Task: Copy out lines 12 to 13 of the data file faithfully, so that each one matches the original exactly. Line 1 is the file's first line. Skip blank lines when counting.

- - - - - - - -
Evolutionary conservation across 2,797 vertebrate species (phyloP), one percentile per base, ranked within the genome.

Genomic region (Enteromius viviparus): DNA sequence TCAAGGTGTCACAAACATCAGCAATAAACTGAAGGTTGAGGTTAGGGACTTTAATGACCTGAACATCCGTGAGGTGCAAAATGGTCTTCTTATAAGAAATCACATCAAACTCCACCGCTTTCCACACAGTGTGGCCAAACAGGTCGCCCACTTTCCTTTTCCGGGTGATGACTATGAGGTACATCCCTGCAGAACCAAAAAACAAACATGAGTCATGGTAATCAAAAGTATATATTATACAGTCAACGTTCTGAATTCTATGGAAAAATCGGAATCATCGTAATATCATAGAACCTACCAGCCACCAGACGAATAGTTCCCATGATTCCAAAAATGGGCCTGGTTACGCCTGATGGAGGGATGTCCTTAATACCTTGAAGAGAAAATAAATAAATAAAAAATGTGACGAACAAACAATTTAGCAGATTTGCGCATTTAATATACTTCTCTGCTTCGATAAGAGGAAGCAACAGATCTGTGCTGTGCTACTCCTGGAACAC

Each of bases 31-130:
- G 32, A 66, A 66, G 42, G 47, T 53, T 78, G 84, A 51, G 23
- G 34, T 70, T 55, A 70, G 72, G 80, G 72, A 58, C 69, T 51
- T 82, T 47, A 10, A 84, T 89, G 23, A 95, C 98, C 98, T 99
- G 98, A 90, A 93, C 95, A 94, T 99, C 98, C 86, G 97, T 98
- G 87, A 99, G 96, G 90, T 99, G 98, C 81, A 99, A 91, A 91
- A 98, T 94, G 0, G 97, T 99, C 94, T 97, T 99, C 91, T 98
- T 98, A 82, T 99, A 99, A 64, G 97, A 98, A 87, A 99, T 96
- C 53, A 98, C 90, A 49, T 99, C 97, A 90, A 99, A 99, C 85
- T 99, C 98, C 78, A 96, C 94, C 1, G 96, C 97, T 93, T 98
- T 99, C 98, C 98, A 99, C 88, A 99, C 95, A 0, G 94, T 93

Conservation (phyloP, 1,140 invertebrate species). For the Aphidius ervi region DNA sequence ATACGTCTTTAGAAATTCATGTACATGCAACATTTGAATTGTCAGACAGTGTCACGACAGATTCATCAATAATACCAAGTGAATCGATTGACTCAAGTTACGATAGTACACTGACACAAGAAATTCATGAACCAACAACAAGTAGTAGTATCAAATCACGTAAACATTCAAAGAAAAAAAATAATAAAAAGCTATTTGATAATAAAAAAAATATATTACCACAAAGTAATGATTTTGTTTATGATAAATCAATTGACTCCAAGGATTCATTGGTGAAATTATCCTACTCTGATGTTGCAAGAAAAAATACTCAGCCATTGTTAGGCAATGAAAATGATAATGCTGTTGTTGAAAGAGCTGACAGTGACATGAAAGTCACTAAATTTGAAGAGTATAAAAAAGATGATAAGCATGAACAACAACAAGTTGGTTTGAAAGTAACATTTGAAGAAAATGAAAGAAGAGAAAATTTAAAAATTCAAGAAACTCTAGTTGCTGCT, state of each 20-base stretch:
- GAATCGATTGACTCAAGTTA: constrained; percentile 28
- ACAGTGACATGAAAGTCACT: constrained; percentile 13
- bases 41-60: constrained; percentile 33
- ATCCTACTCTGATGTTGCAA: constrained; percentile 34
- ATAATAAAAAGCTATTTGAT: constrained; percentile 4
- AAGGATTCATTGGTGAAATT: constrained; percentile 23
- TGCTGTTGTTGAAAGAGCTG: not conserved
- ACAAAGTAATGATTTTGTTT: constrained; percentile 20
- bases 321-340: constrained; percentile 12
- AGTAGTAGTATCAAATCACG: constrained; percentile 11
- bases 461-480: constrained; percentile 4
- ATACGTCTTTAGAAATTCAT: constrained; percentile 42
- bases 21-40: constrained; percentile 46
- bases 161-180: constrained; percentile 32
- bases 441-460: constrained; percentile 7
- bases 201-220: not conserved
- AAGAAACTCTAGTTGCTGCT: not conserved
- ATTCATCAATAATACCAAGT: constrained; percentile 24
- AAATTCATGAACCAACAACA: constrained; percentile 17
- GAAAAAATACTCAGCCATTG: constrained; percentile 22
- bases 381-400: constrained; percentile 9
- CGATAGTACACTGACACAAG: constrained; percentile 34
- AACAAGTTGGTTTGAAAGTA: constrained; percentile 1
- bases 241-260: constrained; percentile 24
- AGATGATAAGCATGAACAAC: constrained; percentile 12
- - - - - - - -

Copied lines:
- T 99, C 98, C 78, A 96, C 94, C 1, G 96, C 97, T 93, T 98
- T 99, C 98, C 98, A 99, C 88, A 99, C 95, A 0, G 94, T 93